|My father’s hands|
|Monday, June 18, 2012 9:45 AM|
I came across this column while doing research for another story. After I read it, I realized there was just no better way to say how I feel about the upcoming holiday.
My father has been gone now for 14 years. There still isn’t a week that passes that I don’t think about him and wish I could share my hopes, joys and sorrows with him.
One of the things that has stuck in my mind is my father’s hands.
They were very capable and strong. The nails had grease under them from his long days working under the hood of a car. There must be a point when it just doesn’t come off anymore. The knuckles were often knicked from a slipped wrench or screwdriver and the palms were calloused.
Those hands held my mother’s when they were married and then my brother and sister when they were born. Those hands held me when I came along.
Those hands built our garage, added on the mud room and renovated our attic when I came along so my sister and I could have our own bedrooms.
Those hands put fish worms on my hook because I was too squeamish to do it myself. Then they took off the fish I caught and at times filleted them for us to eat.
Those hands built our cottage in Michigan that provided us with a vacation destination most weekends in the summer for nearly 20 years.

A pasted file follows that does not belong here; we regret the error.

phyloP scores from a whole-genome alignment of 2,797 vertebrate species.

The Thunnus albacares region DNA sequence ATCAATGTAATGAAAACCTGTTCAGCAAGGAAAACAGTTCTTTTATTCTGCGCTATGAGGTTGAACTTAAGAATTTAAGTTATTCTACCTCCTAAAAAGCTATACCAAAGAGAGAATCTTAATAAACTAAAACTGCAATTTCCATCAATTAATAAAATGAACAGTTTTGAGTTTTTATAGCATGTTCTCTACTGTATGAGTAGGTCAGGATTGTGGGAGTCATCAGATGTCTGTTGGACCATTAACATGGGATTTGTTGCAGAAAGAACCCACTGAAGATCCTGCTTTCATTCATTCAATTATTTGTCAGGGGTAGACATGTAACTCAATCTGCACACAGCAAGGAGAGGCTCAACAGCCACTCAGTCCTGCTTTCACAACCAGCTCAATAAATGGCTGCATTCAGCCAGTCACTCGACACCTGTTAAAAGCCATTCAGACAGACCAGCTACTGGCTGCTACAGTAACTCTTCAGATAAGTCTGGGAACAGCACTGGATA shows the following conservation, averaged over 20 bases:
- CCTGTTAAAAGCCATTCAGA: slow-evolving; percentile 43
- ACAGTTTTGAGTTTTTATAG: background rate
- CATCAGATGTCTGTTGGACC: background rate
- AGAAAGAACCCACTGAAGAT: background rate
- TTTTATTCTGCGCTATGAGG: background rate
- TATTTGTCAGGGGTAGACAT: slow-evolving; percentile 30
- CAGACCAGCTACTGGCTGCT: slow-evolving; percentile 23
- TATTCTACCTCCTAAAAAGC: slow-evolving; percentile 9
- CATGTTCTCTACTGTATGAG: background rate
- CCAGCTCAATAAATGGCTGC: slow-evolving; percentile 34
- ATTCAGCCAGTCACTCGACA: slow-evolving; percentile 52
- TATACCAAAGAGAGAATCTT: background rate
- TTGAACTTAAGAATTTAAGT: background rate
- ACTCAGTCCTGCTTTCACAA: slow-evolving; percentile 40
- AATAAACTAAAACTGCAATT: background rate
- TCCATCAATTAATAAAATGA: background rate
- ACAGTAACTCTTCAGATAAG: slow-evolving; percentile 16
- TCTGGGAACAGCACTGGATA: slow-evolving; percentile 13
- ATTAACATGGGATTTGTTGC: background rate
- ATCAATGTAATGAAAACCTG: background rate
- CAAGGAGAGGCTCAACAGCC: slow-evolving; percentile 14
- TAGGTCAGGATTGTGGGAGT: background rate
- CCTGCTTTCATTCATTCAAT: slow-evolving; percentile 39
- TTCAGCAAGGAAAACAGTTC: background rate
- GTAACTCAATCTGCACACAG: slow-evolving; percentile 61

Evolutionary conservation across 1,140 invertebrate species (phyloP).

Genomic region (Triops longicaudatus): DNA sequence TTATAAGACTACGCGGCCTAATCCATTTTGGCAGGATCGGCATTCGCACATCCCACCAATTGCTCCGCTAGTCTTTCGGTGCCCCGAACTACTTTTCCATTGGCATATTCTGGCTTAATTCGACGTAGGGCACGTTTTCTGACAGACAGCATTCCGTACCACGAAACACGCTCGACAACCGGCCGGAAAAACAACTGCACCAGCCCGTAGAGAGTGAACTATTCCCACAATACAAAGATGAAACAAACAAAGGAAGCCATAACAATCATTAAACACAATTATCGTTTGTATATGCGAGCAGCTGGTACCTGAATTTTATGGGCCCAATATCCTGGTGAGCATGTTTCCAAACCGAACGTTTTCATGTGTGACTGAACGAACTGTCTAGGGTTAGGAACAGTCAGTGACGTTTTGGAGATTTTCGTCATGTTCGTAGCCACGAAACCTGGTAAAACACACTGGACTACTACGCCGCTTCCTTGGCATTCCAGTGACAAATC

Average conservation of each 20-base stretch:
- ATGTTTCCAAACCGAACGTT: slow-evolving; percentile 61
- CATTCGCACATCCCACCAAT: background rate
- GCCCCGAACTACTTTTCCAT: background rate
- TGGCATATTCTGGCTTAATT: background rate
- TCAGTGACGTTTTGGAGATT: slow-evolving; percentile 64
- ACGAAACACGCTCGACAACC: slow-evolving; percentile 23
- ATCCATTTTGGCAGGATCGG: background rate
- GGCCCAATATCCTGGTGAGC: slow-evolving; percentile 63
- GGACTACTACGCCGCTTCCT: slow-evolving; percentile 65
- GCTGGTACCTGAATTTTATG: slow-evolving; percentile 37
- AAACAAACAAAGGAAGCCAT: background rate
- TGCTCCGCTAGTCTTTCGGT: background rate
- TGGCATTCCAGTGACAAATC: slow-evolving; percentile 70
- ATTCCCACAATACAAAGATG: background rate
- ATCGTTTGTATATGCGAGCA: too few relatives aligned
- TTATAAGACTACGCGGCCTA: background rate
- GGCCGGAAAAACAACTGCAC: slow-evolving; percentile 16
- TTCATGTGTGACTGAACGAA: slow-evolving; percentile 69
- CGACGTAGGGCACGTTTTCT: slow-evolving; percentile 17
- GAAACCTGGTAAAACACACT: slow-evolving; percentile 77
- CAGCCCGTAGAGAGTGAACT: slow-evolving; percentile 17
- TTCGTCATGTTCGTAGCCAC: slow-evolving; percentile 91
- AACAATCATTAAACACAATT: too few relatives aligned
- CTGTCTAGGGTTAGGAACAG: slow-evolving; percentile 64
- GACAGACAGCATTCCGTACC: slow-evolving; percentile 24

Those hands clapped for me during band and choir concerts, after half-time shows during football season and during my high school graduation.
Those hands then tentatively held my son when he was born. He said he was afraid because Cameron was so small. They also held him for the first two years of his life as he rocked him to sleep while I worked second or third shift.
Those hands were on my son’s back as he learned to ride his first two-wheel bicycle. I can still hear him shout encouragement as Cameron careened down the sidewalk, wobbling from side to side and squealing with delight.
Those hands rested on my shoulders when he knew I needed to talk.
Those hands shook my fiancé’s when they met for the first time so many years ago.
At the end, those hands trembled with fatigue from the many chemotherapy and radiation treatments to fight the tumors that were growing in his brain. They were held, rubbed and patted to let him know we were by his side like he had been for us so many times.
|Last Updated on Tuesday, November 06, 2012 4:30 PM|